"The Time In Between": Probing the demons of war within one family
"It was Americans who invaded Vietnam. It was not our desire to fight," a Vietnamese writer tells Ada Boatman in David Bergen's novel...
Special to The Seattle Times
"The Time In Between"
by David Bergen
Random House, 237 pp., $23.95
"It was Americans who invaded Vietnam. It was not our desire to fight," a Vietnamese writer tells Ada Boatman in David Bergen's novel "The Time in Between." The remark hurts, since she and her younger brother, Jon, have come searching for their father, who disappeared a month after he returned to this corner of Southeast Asia. It is 1997.
Twenty-eight years earlier, Charles Boatman, then 18, had also served in a war he had no desire to fight. After his tour of duty and after his wife died in a motorcycle accident, he moved from Monroe (Snohomish County) to Canada, raising his three children in British Columbia. But for almost three decades, he has been haunted by a military mission gone wrong and a secret error in judgment.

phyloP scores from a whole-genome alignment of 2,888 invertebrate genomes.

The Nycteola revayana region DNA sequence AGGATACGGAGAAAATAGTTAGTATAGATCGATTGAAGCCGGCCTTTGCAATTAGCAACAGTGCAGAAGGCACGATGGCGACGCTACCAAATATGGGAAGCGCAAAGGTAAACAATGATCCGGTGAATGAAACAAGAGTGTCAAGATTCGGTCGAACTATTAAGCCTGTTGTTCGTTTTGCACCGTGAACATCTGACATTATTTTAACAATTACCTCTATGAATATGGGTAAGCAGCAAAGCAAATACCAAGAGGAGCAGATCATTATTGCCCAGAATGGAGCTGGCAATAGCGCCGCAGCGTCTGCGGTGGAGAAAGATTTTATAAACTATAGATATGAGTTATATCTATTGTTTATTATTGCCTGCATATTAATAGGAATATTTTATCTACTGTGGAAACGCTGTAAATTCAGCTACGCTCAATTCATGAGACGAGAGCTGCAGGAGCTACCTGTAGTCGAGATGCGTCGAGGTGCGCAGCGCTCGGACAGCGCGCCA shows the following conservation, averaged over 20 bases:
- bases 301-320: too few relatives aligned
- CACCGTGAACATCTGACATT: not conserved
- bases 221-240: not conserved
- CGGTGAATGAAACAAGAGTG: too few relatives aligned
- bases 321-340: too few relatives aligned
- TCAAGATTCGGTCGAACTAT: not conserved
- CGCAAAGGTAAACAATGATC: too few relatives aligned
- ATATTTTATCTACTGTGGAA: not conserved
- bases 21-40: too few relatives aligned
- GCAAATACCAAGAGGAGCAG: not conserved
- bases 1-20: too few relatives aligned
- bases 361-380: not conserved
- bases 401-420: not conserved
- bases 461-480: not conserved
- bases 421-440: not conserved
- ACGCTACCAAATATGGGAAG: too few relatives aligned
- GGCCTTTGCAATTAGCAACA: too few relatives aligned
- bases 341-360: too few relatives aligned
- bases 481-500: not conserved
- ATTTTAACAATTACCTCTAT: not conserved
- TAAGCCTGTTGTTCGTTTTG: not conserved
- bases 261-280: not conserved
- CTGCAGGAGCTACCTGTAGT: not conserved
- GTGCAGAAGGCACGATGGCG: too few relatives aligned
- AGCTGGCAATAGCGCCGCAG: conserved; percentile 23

As award-winning Winnipeg novelist Bergen shows in this quiet narrative that interweaves Charles' quest to make peace with his past with his grown children's struggle to find him, war's traumas can survive long after the fighting ends.
Because Bergen spent more than three years living and teaching in Thailand and Vietnam, his portrait of contemporary Southeast Asia, its people and the expatriate community feels assured.
And his picture of a middle-age father unable to endure the bad dreams, guilt and depression of post-traumatic stress disorder forms a poignant contrast to Ada and Jon, for whom Vietnam, both exotic and damaged, holds no terrible memories. Indeed, both fall in love there.
"This country does strange things to people," a missionary tells Jon. Bergen's characters prove the comment correct. Charles imagined that coming back would allow him to understand what happened, but he learned only that Vietnam was no longer the same place.
Appropriately, his translator, Thanh, offers two insights, saying, "First, everyone you meet will promise you things that they cannot give, and second, do not let this country defeat you."
His deceptively simple words are keys to a culture Americans have great difficulty comprehending.